BSW: I read an interview you did with Kenneth Lonergan earlier this year, and in it he asked you how you think you've changed since you began acting. And you said, "I think I'm worse sometimes." I have to believe you were joking. In all seriousness, don't you think you've improved your skills as an actor over the years?
Broderick: No, not really. Sure, I am better in some ways. I don't want to be pretentious, but is a painter's younger work not as good as his older work? It's just different.
You know, you change. I will never have some of the unconscious, weird energy that I had when I was younger—that energy that people have when they're just starting out and they have no idea what they're doing. Marlon Brando will never be better than he was in On the Waterfront. He's just different. He's older. He is a little more detailed and complicated in some of his later roles, and he could do stuff that he didn't know how to do when he was starting out.
I hope that I've learned something that I can put into my acting, and I don't really know how to put that into words. There are some things that I used to skim over that I think about more now.
BSW: So what is the challenge for you now when you get a part?
Broderick: Well, it depends on the part. I did How To Succeed in Business Without Really Trying a few years ago, and I had never sung or danced. So that was a whole new thing to have to learn.
BSW: Did you know you had that in you?
Broderick: No. Not really. I hoped I did.
BSW: So did the producers or the director call you, or did you go in and audition?
Broderick: They kind of called me. But I sang with a teacher for a long time, and then I made them listen to me. I made the director at the time—who didn't end up being the director of the show—listen to me. I said, "I don't want to not do this well." And he said, "Oh, you're great. You're fine." And the dancing—I know that I can move, so I just trusted the choreography. Good choreography is really helpful for people who don't know how to dance.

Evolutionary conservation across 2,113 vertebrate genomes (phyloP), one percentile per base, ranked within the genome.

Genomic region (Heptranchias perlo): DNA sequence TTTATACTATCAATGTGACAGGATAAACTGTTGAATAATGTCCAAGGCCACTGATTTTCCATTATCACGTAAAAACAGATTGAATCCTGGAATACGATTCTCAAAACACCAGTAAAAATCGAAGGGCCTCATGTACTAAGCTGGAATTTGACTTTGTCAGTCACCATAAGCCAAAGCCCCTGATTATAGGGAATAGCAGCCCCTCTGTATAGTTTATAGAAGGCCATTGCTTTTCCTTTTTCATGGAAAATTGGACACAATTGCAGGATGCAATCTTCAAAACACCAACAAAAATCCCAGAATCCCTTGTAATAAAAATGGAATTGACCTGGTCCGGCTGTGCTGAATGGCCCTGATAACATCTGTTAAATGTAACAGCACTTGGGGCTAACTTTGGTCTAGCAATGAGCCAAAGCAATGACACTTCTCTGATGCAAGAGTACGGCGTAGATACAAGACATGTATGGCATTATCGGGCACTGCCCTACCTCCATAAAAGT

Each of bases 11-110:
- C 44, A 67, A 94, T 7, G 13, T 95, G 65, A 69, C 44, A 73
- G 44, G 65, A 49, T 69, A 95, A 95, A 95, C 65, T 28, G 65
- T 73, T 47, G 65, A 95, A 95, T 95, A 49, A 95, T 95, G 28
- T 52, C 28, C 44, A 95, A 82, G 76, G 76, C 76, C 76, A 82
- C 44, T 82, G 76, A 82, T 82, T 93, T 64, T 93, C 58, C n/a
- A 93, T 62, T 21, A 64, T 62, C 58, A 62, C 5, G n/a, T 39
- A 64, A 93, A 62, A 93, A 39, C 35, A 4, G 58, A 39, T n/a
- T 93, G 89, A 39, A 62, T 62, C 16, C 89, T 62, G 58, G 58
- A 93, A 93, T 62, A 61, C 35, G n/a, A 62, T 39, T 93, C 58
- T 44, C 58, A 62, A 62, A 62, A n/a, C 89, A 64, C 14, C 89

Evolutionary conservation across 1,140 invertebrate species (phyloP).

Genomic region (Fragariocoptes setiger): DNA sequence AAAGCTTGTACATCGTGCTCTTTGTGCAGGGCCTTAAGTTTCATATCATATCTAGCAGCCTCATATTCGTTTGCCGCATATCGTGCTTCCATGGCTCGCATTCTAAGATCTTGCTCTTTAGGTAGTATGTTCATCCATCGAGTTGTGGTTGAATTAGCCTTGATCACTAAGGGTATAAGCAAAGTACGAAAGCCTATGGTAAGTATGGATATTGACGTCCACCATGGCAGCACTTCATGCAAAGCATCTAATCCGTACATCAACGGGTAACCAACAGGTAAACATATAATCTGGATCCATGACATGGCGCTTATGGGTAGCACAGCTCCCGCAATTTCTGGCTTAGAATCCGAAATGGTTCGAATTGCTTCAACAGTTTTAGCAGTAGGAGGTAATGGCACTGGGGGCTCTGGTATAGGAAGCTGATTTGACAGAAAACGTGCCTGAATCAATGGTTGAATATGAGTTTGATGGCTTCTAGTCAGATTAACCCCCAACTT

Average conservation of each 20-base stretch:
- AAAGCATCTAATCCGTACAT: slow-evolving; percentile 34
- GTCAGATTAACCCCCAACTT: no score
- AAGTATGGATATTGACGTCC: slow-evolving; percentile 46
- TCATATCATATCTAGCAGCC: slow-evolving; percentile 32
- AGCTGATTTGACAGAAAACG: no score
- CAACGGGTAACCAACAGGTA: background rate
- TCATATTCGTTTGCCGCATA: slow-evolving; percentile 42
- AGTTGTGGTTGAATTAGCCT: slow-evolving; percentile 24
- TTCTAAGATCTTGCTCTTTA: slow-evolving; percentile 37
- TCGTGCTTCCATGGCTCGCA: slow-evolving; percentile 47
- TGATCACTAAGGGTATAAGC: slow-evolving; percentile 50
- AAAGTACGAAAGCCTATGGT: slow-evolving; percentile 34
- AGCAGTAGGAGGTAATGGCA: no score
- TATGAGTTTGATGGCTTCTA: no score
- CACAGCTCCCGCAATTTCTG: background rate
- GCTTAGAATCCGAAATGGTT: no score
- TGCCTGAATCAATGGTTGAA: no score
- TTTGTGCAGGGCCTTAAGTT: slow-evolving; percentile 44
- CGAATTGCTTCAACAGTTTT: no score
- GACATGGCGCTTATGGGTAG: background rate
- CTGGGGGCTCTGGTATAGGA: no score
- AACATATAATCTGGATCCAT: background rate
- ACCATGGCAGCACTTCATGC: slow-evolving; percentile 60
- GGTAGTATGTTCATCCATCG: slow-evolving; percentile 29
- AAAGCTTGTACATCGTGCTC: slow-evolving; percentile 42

It's fun to challenge yourself, and I seem to be the type who likes to jump into something without knowing I can do it. I would almost prefer to say OK and then figure out how to do it. The things that seem most impossible and most out of my league are what's most attractive, and I don't often get those chances. I mean, most of the work I get asked to do is the same as the work I've already done. So whenever I get the chance to do something new, I tend to jump at it.
BSW: But wouldn't you agree that you've had some good opportunities in the past few years—with Election, for example—to show different sides of yourself to audiences? It seems to me that you've managed to avoid being typecast.
Broderick: I hope I'm not, and it's nice to hear that. You could never say that I have not done a big variety of stuff. If I had to write an essay on parts that I've done, there's no theme at all.
Some audiences, however, are always a little disappointed that I'm not a teenager doing Ferris Bueller—no matter what I do. I've kind of just learned to accept that. Some people are always just a little bit disappointed, and probably in their own lives, that they're not teenagers anymore.
I was on my little scooter the other day, and I was at a red light, and this guy pulled up in a truck and recognized me. I said, "Hello," and he said, "You know, I miss the old you—the young you." Then he drove away. It was kind of depressing. But then I thought to myself, I bet he misses the old him. I bet he misses whatever he was doing when he saw the old me. There's nothing I can do about it.
BSW: What would you tell an actor getting into this business?
Broderick: Good luck! I was in front of this hotel the other day, and this woman dragged her daughter over to me and said, "My daughter wants to act. What school should she go to? What should she do?" And I said, "I haven't been to acting school in 20 years. I have no idea who teaches acting. I don't know how you get started."
But I think going to school is a good idea because, even if you don't learn anything, you will meet people who will be doing plays or films. You have to get with a group of people who might work, and then you can kind of hook into that. So if you want to start being an actor, I would definitely recommend a school, a theatre company, some kind of group. Get with a group. Don't just be on your own sending out photos. There's too many people doing that, and that won't work.
And if you like it, keep at it. And if you don't like it, quit. If you don't love acting or if you hate being rejected too much, you should not rule out quitting. There's a lot of really interesting things to do in this life. BSW